“Look what I discovered,” wrote her colleague Lesley Stevenson.
Stevenson, a conservator at the Scottish National Gallery of Modern Art, discovered the painting while x-raying another Van Gogh painting, Head of a Peasant Woman. before an exhibition – a routine step that normally does not reveal such a large find.
Hidden under layers of glue and cardboard on the Van Gogh was another painting on the back — a portrait of a man with a hat and a scarf tied around his neck.
“I saw it then and there: it was a self-portrait of Van Gogh on the back of our painting,” Fowle said.
The Van Gogh Museum in Amsterdam has examined the X-ray of the newly discovered painting, which is “almost certainly” a Van Gogh self-portrait, the National Galleries of Scotland said in a press release. Still, experts are looking for ways to uncover it without damaging the painting under whose canvas it sits so they can confirm its authenticity.
Van Gogh was known for repurposing canvases due to lack of funds, and Scottish conservators believe that was the case here. Several other self-portraits from the Nuenen period – between 1883 and 1885 when Van Gogh lived in the southern Dutch city – were discovered on the backs of his paintings and now hang in museums in the Netherlands and the United States.
Conservators suspect so Eventually, the self-portrait was covered up to make room for the “Peasant Woman’s Head”. an 1885 study for a larger painting, The Potato Eaters, widely regarded as one of Van Gogh’s masterpieces. It was hidden in plain sight in a painting that had belonged to the National Galleries of Scotland for over 60 years.
Conservators preparing for the Impressionist art exhibition at Edinburgh’s Royal Scottish Academy said they didn’t expect much from the X-ray.
“This is a routine type of inquiry that conservators have been using for some time,” Stevenson said in an interview published by the National Galleries to promote the exhibition — and the possible new self-portrait by Van Gogh. “It gives us information about how the composition evolved, whether there were changes or not. Lo and behold, we were quite surprised to discover a completely different painting in the X-ray.”
Experts assume that the self-portrait was covered with cardboard around 1905 “when the peasant woman was loaned to an exhibition in the Stedelijk Museum in Amsterdam,” according to a press release. “By this point, the Peasant Woman was obviously considered ‘more finished’ than Van Gogh’s self-portrait,” she added.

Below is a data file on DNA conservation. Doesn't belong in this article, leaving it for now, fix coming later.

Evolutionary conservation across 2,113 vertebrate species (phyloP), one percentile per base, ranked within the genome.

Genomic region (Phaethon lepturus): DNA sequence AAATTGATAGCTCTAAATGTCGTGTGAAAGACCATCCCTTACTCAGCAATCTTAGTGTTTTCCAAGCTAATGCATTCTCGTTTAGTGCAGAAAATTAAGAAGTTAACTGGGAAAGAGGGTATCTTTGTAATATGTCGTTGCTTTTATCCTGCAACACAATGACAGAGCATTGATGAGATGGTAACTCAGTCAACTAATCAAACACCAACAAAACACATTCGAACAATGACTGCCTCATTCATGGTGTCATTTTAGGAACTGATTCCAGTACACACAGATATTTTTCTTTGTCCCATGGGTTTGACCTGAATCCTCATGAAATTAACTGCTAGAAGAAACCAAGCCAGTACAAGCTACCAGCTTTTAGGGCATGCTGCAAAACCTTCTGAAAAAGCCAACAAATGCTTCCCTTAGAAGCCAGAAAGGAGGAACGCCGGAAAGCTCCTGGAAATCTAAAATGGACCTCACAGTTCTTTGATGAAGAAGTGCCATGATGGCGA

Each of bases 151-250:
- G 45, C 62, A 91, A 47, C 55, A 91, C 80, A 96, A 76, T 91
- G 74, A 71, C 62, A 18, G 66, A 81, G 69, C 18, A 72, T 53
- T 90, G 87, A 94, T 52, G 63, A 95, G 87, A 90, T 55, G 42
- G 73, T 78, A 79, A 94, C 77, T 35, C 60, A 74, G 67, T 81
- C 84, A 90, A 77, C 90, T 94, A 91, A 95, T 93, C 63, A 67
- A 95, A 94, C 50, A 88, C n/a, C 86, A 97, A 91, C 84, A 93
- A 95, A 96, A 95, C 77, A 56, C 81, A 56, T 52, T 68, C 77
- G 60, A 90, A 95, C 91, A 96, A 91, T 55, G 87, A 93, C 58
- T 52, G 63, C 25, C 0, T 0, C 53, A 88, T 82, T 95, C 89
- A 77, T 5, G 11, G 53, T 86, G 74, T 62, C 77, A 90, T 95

“Head of a Peasant Woman” changed hands several times in the years that followed, until it was acquired by private collectors in Scotland in 1960 and donated to the National Galleries.
“Knowing that [the newly uncovered self-portrait is] there – in a painting that is in the National Galleries of Scotland, in a collection owned by the Scottish people – is incredibly important and significant,” Stevenson said. “Hopefully it encourages people to come and see it.”
The National Galleries of Scotland already own three works by Van Gogh, painted between 1885 and 1889 – “and then all of a sudden we might have another one that’s probably the most exciting of them all,” Fowle said in the series of interviews that began on Sept Were released Thursday by the public art body.
That kind of “big” discovery “happens once, twice in a restorer’s life,” Stevenson said.
This particular find was “extra special,” she said, because she believes it was a self-portrait, and “there’s a special quality to these artist-of-artist images — they’re very enigmatic.” They give us a glimpse of how [the artist is] think to yourself.”
The announcement of the find early Thursday drew interest from social media users who joked They checked the backs of paintings in their homes just in case they contained a stray masterpiece or two.
But they might be disappointed: according to the Guardian, in a typical year, the Van Gogh Museum in Amsterdam “receives up to 300 inquiries from people who think they own a lost Van Gogh. Very few of these make it into the museum and even fewer are found to be genuine.”